Mixed pattern (predominantly sinus histiocytosis) [Figure 3]
Figure 3: Mixed pattern (sinus histiocytosis)

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A predominance of sinuses characterizes this morphological pattern, which can occur in isolation or together with one of the preceding patterns. The lymph nodes are enlarged by markedly distended sinuses and hyperplasia of the sinus histiocytes. The pale staining of the histiocytes and endothelial cells, which line the branching lumina, contrasts strongly with the dark staining of the lymphocytic areas and produces the characteristic appearance of sinus histiocytosis.

Unstimulated pattern [Figure 4]
Figure 4: Unstimulated pattern

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The entire cortex is thin, showing no germinal centers, the deep cortex is hypocellular showing no expansion or activity, and the medullary cords are unremarkable.

Depending on the predominant pattern the cases were then classified into four groups. For a great majority of cases, most or all the lymph nodes from an individual patient showed the same type of reaction pattern. Only infrequently did several lymph nodes of an individual patient show substantial evidence of more than one type of reaction pattern. When this did occur, however, a predominant pattern was readily discernible.

In addition each lymph node was evaluated for any evidence of metastatic foci.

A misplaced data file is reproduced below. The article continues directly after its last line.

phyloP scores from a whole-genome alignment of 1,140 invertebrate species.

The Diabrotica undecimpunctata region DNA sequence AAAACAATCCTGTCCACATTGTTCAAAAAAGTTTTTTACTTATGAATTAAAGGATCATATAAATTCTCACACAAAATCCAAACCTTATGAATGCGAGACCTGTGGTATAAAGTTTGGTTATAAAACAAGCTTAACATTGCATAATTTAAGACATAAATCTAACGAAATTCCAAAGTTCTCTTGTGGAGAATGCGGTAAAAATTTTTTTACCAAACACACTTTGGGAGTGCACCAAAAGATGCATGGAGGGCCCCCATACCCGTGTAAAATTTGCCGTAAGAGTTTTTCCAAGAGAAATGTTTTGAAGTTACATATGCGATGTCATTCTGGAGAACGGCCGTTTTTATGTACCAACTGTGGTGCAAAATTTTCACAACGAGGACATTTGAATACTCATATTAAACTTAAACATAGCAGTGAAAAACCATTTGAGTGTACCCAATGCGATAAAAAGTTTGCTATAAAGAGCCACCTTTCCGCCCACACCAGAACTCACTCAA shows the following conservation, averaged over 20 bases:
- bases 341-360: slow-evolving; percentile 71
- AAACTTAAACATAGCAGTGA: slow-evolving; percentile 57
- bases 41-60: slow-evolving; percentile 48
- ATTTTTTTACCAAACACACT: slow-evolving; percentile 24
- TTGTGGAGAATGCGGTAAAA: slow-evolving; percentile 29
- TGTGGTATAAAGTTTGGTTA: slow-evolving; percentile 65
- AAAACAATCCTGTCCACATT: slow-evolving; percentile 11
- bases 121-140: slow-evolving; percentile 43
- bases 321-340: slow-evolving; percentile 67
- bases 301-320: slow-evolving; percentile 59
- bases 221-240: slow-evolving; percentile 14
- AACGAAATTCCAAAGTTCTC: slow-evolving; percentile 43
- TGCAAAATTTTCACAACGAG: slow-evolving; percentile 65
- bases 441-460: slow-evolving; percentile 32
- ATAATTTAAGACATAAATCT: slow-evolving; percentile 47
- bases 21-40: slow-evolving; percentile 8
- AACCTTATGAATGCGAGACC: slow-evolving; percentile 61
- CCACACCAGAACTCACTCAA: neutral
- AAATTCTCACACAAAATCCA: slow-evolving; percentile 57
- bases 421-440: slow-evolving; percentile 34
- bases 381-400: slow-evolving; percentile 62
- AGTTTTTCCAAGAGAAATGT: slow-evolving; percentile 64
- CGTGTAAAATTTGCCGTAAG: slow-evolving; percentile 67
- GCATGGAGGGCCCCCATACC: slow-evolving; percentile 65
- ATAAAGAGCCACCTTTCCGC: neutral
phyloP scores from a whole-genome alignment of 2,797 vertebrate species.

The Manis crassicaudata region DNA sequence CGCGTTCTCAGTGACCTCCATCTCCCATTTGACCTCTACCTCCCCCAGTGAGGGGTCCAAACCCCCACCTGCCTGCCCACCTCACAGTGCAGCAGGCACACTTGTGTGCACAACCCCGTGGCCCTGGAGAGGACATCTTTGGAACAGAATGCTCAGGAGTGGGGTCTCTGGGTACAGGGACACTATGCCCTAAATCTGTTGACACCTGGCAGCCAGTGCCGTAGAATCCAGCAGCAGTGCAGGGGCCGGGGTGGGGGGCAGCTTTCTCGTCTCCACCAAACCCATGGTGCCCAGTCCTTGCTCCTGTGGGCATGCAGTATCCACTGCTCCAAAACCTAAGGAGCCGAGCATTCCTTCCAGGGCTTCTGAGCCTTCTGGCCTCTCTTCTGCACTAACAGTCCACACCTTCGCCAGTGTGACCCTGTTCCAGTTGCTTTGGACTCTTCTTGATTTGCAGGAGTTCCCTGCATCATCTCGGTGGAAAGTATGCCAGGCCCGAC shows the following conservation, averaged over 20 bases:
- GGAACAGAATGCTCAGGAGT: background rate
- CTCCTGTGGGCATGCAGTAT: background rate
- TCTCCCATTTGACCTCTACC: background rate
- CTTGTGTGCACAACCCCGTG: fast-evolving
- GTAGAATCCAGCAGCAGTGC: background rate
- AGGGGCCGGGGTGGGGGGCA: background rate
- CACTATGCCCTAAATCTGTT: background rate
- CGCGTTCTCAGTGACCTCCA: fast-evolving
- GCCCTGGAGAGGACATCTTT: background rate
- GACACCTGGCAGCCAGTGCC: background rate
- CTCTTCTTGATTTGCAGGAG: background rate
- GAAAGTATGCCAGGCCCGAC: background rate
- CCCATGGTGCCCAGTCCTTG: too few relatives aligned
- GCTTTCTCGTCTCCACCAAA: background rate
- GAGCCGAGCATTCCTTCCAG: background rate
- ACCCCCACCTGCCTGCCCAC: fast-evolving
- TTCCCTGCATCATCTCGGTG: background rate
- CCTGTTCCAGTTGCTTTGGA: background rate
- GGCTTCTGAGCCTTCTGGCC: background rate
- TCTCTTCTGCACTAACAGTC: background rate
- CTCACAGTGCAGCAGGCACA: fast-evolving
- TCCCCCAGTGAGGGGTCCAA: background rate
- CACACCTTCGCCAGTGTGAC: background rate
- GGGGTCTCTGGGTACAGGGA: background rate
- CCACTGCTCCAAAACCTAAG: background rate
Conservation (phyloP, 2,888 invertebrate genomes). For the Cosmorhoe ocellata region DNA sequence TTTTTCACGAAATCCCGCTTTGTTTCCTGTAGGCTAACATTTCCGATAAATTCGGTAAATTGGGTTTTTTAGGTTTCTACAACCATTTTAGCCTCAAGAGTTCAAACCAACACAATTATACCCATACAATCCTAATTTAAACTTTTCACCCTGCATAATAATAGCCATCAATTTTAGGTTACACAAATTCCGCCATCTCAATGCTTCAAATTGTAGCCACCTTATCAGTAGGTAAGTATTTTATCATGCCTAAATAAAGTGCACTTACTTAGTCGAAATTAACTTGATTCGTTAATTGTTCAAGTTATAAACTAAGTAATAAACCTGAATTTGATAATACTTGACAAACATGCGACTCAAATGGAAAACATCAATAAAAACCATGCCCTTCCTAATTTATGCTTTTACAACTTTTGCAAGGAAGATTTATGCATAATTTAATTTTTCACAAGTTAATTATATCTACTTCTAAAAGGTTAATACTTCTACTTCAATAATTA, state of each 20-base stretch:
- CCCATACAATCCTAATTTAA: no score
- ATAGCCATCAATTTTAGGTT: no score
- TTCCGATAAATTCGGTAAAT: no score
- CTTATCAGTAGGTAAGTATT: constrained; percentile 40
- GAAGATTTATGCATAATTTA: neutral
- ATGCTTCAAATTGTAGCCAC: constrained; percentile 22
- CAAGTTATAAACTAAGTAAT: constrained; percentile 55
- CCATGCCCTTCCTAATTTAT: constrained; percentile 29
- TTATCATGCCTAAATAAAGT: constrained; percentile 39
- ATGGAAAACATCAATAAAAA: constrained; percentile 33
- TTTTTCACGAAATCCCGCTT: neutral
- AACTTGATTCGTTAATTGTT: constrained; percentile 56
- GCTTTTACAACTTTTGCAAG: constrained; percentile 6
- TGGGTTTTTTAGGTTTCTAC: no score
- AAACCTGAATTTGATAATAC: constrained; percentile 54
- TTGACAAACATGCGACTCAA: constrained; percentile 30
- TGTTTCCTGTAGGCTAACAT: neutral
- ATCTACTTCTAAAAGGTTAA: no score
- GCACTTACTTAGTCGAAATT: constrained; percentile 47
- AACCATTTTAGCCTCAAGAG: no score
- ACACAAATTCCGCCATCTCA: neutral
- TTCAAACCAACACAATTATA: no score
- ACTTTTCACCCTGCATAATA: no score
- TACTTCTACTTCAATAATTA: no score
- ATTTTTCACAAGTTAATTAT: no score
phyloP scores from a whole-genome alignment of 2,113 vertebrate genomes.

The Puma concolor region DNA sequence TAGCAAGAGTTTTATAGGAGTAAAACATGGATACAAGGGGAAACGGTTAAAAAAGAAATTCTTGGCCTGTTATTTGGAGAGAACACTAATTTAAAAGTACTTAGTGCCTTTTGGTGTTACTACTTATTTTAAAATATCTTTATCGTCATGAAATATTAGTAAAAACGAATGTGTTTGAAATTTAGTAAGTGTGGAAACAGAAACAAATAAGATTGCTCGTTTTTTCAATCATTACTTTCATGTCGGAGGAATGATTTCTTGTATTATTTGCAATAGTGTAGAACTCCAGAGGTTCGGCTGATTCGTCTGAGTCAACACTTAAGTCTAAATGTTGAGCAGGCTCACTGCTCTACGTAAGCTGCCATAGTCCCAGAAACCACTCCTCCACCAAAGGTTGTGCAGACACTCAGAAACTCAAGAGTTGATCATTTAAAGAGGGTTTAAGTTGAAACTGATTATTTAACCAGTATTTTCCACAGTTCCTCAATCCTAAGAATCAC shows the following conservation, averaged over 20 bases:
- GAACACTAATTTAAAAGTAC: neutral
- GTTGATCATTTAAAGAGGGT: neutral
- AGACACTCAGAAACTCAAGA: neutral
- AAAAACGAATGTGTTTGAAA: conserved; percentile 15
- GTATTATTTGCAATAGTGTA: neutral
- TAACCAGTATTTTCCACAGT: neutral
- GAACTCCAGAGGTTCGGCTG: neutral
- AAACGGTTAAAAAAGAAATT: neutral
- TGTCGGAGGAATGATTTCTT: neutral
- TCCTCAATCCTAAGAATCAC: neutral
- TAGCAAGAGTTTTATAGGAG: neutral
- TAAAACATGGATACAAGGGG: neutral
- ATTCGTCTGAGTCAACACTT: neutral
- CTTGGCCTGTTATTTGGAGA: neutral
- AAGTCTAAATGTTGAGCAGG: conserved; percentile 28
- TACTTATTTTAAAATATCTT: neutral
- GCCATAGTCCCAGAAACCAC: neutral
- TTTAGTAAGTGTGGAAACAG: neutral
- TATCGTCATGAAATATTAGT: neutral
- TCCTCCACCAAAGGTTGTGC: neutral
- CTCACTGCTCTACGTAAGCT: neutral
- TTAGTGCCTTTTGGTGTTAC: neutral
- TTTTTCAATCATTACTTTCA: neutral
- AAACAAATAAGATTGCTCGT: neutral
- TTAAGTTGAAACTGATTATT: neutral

The positive nodes showed three types of morphological patterns, they are:

Total replacement [Figure 5]
Figure 5: Total replacement

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Metastases + germinal center predominance: [Figure 6]
Figure 6: Metastases with germinal center predominance

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Metastases + lymphocyte predominance: [Figure 7].
Figure 7: Metastases with lymphocyte predominance

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The results were statistically analyzed using the Chi-square test.



O = observed value

E = expected value

Chances of micro metastases cannot be completely ruled out. In our study we did, to the best of our knowledge and ability, subject each lymph node to three different sections at various levels, and whenever in doubt, we took additional sections to come to the exact conclusion as to which the predominant pattern was. The level I to level V groups of lymph nodes were analyzed for any metastatic foci. Unless the great bulk of a lymph node was replaced by a metastatic tumor, no serious difficulty arose in evaluating a lymph node with metastases for its morphological pattern of response as well as for its predominant histomorphological pattern